Study: Here are the specific uses people have for each social media channel they use

Social media advertising platform 140 Proof recently teamed up with IPG Media Labs to conduct a study on the social media habits of people, in particular how their behavior varied across the use of several different social media platforms.

Now we all know we use different social media networks to achieve different things. For me, LinkedIn is for growing my professional network, Facebook is for friends and family, Twitter for broadcasting thoughts and Instagram for gawking at the rest of the world. The study showed that I’m fairly close to how the typical American uses these social networks. Do these stats match up with your activity as well?

When it came to interests, there weren’t too many surprises in people’s habits. Facebook and Pinterest dominated the categories of personal interests such as food, hobbies, fashion and home decor. Twitter was the platform when it came to celebrity gossip and LinkedIn of course only led the way in Business and Industry.

It’s interesting to see that despite all the hue and cry about how Facebook is failing marketers, it still had the most engagement for brands, followed closely by Twitter and then Pinterest. Instagram jumped ahead of LinkedIn, which highlights just how big a part visuals play in getting engagement from customers. There’s definitely a lot of marketing activity on LinkedIn, but it’s more B2B and traditional lead-fishing techniques through written content.

People also used different social media networks to connect with different types of people. Here are the stats:

The most interesting categories for most marketers are of course are “Brands” and “People with Common Interests.” Facebook, Twitter and Pinterest once again lead the way in brand engagement, followed by Instagram and LinkedIn right at the bottom. It definitely underscores how important visuals are to establishing a brand’s presence, and although Twitter isn’t really visual, it provides a place where a brand can create a unique character and voice.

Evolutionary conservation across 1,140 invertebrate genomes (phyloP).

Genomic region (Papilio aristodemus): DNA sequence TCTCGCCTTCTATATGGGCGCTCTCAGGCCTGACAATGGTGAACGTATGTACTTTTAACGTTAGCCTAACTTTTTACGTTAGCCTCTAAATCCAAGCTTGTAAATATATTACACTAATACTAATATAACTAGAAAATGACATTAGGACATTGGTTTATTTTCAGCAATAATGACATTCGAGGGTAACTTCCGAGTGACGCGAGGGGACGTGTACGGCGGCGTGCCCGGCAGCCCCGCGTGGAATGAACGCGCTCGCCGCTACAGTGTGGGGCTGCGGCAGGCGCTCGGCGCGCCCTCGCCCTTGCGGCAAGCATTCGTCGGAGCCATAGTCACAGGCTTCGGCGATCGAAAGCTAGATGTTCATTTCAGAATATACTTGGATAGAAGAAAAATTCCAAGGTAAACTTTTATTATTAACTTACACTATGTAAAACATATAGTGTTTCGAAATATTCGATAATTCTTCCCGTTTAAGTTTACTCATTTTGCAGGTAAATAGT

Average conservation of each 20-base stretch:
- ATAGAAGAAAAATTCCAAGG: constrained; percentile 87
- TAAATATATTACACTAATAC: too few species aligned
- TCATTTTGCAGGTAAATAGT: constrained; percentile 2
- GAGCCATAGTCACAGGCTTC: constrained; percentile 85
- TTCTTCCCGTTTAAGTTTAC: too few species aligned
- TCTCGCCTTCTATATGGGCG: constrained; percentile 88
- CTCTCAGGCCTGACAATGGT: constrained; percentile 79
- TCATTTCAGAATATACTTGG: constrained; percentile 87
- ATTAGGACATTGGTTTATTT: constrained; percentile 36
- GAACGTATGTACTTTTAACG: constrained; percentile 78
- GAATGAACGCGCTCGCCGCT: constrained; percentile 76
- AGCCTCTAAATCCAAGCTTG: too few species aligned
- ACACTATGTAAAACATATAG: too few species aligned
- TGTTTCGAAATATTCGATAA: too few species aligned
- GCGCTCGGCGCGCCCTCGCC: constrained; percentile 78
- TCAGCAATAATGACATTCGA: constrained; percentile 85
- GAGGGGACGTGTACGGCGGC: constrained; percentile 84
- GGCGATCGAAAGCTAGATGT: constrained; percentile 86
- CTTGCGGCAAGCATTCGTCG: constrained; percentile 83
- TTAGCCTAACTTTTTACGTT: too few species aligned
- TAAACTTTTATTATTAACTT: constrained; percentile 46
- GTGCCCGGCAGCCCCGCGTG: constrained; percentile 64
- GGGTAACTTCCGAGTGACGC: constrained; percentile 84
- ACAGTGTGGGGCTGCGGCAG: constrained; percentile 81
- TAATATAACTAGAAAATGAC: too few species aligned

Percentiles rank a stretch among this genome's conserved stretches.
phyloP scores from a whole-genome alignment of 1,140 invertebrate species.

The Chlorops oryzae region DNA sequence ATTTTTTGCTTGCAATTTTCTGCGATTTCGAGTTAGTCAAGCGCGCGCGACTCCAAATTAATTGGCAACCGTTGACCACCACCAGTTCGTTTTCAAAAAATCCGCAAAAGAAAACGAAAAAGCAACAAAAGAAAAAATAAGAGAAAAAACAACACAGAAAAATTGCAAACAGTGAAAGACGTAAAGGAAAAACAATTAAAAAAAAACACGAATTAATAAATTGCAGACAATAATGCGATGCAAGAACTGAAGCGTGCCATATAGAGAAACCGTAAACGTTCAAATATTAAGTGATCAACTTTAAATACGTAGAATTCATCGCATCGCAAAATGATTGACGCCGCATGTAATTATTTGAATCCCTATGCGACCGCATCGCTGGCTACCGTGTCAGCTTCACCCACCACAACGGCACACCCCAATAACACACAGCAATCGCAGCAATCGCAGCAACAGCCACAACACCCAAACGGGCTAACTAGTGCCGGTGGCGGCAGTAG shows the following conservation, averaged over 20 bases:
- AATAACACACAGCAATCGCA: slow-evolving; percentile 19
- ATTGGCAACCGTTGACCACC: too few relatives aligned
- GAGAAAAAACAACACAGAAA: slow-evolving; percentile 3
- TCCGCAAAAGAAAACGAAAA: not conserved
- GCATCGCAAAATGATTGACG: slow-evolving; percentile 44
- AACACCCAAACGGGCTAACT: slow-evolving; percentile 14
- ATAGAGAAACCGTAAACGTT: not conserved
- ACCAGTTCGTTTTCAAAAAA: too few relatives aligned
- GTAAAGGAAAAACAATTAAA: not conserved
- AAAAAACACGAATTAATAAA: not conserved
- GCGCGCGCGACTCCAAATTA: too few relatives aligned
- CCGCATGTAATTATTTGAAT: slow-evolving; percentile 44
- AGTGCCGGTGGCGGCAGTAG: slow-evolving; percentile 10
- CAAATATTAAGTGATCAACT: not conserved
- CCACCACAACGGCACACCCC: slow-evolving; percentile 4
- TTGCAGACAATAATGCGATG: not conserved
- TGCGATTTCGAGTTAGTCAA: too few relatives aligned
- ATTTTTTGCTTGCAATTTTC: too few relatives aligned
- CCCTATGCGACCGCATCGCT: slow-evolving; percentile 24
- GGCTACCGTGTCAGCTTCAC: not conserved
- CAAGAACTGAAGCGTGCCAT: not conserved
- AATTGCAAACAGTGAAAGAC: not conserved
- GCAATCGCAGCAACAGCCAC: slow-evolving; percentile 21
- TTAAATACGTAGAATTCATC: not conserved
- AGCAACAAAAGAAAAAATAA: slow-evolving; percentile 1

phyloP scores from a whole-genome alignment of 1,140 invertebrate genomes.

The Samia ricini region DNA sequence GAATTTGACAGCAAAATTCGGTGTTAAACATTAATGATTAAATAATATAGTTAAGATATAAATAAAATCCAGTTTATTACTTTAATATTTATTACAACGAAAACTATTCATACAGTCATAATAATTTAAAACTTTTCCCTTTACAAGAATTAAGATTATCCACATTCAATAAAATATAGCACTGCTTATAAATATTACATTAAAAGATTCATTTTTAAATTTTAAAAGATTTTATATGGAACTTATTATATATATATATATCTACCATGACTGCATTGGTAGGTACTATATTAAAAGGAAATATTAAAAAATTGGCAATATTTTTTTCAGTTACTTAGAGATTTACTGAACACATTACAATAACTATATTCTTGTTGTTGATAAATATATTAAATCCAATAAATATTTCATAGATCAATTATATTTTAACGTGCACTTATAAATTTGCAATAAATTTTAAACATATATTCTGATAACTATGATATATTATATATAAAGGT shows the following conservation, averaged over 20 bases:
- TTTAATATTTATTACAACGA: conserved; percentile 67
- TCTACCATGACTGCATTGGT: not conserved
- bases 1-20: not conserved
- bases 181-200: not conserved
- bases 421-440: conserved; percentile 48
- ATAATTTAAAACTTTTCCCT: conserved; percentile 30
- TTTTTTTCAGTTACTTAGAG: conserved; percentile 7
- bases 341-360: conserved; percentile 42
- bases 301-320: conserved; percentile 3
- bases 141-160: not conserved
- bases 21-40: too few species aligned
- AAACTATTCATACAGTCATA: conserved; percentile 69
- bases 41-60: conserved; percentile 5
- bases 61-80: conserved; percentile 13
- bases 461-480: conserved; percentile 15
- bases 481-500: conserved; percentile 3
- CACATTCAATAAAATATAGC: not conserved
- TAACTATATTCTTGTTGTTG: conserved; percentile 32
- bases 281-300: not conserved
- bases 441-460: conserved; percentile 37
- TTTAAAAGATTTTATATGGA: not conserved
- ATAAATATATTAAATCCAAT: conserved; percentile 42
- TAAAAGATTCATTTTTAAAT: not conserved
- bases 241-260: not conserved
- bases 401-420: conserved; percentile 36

Tumblr is conspicuously absent from the “People with Common Interests” field which leads me to be a little suspect of this study. Tumblr is a platform that seems tailor-made for niche communities and weirdo fan clubs to congregate around similiar content. If there’s one place where brands can get through to consumers through shared interest marketing, its Tumblr.

In addition to the stats about social media usage, the study yielded some other interesting observations, including:

–  Likes and followers aren’t forever: Brands work hard on getting people to follow their presence, but they need to work at maintaining that following too. 61% of social media users reported unfollowing a brand they didn’t like or thought was adding to their experience on the platform.

– People like to be targeted according to stated interests, not their online behavior. The study showed that people are still a bit creeped out by super targeted ads enabled through cookie tracking. 58% said they would much rather get ads based on the interests visible on their social media profiles, rather than seeing ads based on their browsing history (22%)

– To get a really accurate picture of a customer, marketers need to create a holistic picture of them through all their social media activity, not just their behavior on any given social media.

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